Having finally, after 16 years, got the world to sit up and take notice, Iomega Corp is not about to sit back and rest on its laurels. It still hopes that the Zip drive will be as ubiquitous in a couple of years as the 3.5 floppy disk drive is now, but in case everything […]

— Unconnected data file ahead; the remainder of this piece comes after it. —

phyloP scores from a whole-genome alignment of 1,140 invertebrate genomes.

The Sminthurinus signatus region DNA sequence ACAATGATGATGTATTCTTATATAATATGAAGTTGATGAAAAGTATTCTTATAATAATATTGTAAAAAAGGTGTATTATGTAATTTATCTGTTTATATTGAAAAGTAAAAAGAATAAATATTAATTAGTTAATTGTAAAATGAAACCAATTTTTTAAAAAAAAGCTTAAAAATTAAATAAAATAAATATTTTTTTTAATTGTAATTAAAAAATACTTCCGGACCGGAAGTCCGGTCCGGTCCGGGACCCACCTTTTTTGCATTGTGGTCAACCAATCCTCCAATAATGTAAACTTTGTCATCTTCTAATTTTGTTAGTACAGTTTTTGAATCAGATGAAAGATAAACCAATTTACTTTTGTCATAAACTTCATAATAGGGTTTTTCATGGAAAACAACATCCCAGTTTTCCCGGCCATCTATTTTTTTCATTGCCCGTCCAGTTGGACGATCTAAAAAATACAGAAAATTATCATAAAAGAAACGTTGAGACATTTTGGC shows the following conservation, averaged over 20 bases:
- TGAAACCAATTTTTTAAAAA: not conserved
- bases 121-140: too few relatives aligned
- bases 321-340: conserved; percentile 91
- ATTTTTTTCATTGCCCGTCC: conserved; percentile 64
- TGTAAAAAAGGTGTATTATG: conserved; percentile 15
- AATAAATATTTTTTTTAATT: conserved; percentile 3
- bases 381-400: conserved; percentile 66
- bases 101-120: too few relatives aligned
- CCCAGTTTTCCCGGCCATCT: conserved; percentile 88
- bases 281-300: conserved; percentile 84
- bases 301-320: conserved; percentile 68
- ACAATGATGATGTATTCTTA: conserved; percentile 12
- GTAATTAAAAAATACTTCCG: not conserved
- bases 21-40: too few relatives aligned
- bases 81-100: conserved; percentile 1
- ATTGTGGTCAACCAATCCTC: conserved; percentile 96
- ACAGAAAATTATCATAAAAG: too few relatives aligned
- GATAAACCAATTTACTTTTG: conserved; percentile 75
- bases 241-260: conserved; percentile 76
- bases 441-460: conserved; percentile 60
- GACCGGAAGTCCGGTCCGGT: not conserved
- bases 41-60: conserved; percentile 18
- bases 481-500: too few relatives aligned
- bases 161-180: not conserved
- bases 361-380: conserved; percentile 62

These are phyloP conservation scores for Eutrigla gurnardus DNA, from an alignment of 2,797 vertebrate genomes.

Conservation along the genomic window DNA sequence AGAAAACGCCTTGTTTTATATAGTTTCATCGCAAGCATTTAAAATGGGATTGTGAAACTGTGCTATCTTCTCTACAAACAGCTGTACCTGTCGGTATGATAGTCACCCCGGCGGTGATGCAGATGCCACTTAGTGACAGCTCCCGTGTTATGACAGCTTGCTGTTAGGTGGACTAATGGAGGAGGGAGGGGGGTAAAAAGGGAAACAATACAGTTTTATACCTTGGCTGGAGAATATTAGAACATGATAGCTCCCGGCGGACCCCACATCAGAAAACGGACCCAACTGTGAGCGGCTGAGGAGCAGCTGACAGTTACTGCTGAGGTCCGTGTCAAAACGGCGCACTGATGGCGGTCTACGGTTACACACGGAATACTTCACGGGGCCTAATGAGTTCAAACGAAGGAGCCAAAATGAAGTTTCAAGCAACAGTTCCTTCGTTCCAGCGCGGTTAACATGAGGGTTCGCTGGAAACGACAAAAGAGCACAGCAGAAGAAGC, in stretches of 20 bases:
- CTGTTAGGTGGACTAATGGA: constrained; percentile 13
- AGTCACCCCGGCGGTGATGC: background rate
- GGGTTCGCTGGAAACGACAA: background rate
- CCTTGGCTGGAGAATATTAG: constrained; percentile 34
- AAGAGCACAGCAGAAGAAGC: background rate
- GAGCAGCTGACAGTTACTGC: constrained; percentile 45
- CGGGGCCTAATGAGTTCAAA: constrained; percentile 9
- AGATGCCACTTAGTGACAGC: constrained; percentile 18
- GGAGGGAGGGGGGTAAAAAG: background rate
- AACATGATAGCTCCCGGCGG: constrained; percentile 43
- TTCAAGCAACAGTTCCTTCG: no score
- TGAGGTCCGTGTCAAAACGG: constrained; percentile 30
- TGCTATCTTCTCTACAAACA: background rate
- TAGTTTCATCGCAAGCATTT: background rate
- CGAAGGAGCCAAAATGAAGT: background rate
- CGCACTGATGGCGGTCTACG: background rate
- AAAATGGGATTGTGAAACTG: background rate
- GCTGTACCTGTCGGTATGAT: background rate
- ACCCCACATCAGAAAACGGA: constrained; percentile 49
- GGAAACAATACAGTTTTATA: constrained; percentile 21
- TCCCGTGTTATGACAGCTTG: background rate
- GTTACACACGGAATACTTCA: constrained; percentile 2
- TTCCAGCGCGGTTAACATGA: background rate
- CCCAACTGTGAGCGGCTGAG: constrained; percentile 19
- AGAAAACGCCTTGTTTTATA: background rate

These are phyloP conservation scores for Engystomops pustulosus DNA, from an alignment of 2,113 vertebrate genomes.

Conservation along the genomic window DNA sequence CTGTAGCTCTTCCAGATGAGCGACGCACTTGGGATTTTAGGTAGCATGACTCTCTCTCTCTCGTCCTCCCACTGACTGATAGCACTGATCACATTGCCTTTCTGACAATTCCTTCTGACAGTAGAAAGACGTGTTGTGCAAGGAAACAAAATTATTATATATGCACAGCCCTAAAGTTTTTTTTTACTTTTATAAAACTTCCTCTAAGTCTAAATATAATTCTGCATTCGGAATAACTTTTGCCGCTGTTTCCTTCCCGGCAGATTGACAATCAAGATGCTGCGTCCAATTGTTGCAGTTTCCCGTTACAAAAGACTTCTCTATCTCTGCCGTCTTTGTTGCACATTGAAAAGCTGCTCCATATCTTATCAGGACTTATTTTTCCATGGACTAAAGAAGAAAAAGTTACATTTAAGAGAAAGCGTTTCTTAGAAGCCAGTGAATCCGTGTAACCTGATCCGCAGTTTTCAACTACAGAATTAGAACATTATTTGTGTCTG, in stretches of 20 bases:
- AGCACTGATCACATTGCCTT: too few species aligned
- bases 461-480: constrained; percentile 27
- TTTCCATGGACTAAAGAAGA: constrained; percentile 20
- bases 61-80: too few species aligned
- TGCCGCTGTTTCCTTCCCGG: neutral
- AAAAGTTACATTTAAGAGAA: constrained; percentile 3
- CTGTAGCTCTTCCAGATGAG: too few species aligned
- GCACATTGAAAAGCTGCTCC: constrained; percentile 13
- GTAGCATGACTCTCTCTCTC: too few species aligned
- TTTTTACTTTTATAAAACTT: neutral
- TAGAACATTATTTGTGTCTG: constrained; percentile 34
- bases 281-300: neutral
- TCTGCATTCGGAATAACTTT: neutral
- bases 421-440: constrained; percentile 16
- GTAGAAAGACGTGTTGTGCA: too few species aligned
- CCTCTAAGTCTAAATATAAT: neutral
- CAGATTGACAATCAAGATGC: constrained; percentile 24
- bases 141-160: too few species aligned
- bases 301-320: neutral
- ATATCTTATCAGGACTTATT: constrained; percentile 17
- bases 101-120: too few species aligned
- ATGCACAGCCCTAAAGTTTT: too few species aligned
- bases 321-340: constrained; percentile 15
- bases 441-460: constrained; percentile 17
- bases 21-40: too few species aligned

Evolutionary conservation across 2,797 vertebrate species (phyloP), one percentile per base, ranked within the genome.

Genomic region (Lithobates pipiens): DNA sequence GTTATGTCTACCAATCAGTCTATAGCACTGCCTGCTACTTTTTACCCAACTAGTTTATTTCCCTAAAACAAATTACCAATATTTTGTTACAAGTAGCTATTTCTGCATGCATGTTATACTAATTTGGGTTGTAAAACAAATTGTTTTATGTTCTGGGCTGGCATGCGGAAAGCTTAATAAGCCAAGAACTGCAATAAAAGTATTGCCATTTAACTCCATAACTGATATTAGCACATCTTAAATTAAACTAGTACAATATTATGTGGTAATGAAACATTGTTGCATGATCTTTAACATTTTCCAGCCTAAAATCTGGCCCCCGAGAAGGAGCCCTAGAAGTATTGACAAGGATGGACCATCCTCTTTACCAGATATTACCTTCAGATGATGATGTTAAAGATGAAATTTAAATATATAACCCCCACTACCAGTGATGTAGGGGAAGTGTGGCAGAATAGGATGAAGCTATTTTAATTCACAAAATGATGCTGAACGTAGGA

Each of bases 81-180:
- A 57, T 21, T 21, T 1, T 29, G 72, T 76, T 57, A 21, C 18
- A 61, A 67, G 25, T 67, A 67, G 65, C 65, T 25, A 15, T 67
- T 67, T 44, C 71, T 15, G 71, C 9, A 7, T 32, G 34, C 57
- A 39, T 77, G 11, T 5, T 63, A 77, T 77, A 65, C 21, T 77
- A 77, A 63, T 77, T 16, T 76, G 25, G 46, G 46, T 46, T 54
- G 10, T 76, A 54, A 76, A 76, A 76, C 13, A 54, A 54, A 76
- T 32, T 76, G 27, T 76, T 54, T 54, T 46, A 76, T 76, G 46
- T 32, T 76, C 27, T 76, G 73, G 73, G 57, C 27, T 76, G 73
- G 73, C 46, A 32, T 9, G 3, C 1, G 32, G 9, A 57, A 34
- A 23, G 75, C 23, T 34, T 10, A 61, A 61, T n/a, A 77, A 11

Having finally, after 16 years, got the world to sit up and take notice, Iomega Corp is not about to sit back and rest on its laurels. It still hopes that the Zip drive will be as ubiquitous in a couple of years as the 3.5 floppy disk drive is now, but in case everything does not go perfectly to plan, it still has another trick or two up its sleeve, and late last week, it previewed a stunning new device with the strange name of n.hand. What the Roy, Utah company has done is to shrink its floppy disk cartridge right down to about 1.5 or 1.8 – Iomega, studiously vague, says about half the size of a business card – at which size it stores 20Mb and the drive can go into all the places where the Flash memory card is so welcome but so pricey. We are talking about hand-held consumer electronics devices here, anything from digital cameras and games machines to cellular phones and Personal Digital Assistants – and if you can’t wait, well you just have to, because the drives won’t be ready to go into products until the second half of next year. Rotating mass storage has long seemed certain to be swept away in time by solid state memory, but that day is regularly postponed as disk designers manage to make their products ever smaller, faster and cheaper, and Iomega reckons that the 20Mb n.hand disks will cost under $10 – an order of magnitude cheaper than Flash memory, where 1Mb costs more than $10. It is also working on plans to make the n.hand disk technology compatible with future versions of its Zip drive. Compatibility is key as far as Iomega is concerned: you’ve taken some fabulous battlefield pictures that you must get back to your paper right now – how to do it? N.hand makes it easy: you take the disk out of your digital camera, slip in into a cellular phone and squirt the contents off to your paper, sending the image straight to the page make-up computer for cropping or otherwise editing. A 20Mb disk will store 50 to 80 images. Iomega shares rose $1.125 to $26.50 was the most active counter on the New York Stock Exchange early Friday as it began its first day of trading on the Big Board.